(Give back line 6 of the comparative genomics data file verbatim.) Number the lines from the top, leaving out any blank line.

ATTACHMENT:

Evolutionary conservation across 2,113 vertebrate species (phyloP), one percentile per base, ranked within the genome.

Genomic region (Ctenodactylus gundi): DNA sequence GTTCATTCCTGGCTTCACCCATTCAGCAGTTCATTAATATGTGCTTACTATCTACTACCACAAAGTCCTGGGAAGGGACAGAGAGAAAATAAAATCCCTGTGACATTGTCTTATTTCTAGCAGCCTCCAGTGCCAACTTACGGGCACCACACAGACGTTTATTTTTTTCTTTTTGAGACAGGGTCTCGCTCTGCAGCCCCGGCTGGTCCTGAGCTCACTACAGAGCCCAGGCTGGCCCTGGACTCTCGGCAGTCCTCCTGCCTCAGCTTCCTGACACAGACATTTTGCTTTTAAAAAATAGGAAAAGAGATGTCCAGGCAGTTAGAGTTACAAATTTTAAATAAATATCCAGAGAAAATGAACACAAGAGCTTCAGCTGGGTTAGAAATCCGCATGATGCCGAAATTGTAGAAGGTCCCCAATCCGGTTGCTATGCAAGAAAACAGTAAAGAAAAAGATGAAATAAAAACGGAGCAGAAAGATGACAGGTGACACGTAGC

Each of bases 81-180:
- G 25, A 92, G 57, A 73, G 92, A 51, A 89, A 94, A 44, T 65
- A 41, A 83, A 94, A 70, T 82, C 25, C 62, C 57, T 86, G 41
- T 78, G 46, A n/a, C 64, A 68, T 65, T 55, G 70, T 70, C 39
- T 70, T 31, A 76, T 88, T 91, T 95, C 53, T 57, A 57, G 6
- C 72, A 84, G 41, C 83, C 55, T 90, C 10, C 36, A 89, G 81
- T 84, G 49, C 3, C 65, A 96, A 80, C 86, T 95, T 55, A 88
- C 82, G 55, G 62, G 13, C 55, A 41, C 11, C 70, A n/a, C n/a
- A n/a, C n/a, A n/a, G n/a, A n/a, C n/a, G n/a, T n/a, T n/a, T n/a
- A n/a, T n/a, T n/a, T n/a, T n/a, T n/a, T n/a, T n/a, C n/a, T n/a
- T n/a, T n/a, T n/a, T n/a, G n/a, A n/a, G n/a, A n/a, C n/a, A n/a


- T 78, G 46, A n/a, C 64, A 68, T 65, T 55, G 70, T 70, C 39